Night vision binoculars vary in price. The device above comes in just under $8,000.

Beacons, such as the Phoenix Jr. (above) are used to help prevent friendly-fire accidents. The tiny flashing infrared light can only be seen using night vision (see top image).

A GPS equipped Phoenix Intruder Tripwire Beacon is placed along a pathway traveled by a potential suspect, or other target (military use). The beacon emits a signal that’s both visible and traceable (GPS). For military use mortars may be sent to the beacon’s location, eliminating the target. Police surveillance and apprehension teams would track, locate, and engage their suspect. Then they’d take him into custody.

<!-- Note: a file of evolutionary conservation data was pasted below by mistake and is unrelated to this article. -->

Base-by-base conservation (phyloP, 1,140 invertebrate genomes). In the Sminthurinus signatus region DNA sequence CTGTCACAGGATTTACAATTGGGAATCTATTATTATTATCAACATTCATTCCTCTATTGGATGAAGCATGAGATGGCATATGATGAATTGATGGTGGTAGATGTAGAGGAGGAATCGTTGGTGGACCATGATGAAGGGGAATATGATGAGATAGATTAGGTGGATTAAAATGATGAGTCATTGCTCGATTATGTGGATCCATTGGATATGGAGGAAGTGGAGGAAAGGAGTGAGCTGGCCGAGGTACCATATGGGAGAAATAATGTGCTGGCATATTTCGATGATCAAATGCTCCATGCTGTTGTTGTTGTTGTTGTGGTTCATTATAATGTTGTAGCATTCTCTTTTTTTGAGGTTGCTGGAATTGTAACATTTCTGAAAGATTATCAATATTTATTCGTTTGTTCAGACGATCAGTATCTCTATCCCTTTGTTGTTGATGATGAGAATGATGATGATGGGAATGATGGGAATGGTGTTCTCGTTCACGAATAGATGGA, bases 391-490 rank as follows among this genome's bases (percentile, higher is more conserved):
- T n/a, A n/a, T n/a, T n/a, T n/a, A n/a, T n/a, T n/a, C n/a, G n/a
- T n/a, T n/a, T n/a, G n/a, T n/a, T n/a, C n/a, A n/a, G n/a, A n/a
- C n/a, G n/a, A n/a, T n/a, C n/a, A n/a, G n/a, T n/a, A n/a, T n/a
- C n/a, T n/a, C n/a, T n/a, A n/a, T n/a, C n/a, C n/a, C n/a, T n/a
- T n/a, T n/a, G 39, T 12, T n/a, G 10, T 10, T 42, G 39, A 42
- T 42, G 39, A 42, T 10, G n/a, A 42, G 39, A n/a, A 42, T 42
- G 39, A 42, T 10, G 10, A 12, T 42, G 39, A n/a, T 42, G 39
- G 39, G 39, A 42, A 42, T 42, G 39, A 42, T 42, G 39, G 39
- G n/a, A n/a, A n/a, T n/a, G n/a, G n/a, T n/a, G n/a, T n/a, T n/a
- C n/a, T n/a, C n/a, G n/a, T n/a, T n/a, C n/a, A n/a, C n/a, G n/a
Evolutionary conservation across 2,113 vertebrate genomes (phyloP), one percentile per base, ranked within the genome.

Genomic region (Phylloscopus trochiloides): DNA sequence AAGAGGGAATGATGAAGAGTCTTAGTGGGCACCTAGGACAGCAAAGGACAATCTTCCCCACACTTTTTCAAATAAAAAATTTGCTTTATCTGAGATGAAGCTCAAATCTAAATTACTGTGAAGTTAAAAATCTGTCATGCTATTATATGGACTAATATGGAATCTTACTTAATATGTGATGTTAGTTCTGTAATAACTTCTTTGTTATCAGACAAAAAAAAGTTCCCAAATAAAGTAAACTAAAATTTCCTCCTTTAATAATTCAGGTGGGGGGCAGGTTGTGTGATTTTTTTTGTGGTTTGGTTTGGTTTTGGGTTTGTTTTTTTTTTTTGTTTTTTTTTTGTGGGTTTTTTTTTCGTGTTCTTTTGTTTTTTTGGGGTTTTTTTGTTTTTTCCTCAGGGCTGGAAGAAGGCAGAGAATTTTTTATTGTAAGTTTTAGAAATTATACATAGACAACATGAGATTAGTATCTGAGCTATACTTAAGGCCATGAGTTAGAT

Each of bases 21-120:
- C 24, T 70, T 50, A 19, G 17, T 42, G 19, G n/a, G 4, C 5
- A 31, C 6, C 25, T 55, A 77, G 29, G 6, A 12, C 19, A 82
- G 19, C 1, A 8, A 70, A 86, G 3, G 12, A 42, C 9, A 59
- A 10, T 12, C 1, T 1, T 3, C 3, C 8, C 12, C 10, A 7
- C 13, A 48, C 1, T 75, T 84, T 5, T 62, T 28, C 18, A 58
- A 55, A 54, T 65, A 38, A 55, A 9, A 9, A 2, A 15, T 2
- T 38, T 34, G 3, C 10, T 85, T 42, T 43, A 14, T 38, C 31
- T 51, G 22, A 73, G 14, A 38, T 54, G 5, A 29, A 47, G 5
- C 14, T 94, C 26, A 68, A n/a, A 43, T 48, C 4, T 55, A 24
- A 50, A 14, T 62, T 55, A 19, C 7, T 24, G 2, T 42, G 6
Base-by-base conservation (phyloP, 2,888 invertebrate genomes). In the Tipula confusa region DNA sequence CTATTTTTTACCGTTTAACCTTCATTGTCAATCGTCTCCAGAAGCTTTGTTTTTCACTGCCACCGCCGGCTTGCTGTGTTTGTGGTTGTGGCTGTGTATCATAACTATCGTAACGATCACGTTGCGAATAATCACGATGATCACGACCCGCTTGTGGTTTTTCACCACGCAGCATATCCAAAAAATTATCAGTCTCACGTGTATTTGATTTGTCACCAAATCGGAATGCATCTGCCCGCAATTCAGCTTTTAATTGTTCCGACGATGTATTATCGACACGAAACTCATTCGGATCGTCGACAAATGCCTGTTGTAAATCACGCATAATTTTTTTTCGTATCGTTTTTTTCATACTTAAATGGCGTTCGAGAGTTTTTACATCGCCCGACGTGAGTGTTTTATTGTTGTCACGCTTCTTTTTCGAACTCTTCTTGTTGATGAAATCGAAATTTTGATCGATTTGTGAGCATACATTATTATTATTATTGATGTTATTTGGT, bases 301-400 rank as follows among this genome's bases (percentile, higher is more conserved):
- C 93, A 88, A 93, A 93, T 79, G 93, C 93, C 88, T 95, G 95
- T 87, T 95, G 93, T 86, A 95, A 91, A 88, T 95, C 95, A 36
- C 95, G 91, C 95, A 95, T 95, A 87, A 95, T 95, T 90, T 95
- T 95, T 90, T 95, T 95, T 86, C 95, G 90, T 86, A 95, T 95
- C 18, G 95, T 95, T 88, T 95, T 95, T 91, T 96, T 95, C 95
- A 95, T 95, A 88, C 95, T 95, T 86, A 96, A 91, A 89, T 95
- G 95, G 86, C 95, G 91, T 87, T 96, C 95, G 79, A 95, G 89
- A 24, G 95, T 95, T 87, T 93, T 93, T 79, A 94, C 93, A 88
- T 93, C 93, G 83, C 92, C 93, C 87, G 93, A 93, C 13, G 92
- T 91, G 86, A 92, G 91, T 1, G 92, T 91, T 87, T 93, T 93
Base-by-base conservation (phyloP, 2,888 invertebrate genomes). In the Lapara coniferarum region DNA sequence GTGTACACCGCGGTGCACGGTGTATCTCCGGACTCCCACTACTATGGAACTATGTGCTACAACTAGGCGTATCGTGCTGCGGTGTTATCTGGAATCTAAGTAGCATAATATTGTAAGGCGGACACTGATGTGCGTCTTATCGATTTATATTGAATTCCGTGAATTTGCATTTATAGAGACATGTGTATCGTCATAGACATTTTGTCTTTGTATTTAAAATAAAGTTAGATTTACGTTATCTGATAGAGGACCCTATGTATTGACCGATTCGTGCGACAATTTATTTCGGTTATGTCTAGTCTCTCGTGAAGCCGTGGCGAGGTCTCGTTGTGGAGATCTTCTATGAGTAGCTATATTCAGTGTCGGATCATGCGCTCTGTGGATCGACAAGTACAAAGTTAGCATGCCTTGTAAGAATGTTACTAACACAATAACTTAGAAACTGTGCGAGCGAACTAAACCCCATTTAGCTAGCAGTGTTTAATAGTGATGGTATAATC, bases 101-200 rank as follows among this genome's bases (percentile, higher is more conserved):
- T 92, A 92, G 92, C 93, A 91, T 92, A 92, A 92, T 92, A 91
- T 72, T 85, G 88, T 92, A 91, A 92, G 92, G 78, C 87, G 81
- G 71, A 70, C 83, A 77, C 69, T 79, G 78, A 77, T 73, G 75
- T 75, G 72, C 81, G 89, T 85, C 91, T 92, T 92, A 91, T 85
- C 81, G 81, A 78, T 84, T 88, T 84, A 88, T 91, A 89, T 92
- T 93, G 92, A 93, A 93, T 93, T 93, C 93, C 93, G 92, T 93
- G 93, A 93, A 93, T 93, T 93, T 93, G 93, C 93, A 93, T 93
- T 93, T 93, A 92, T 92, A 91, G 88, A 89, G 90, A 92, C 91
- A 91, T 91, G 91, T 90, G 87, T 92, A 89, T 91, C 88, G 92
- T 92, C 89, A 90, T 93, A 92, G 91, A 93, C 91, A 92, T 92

– Night vision does not show normal depth perception.

– Objects with dull surfaces that appear light during the day show up dark at night when viewing with night vision. And, objects that appear dark during the day, but have  shiny surfaces, will appear lighter at night when seen with night vision.

– Bright ambient light reduces the images seen through night vision devices. Therefore, reflective light, such as light that’s amplified by rain, fog, mist, etc. hinders the performance of night vision devices.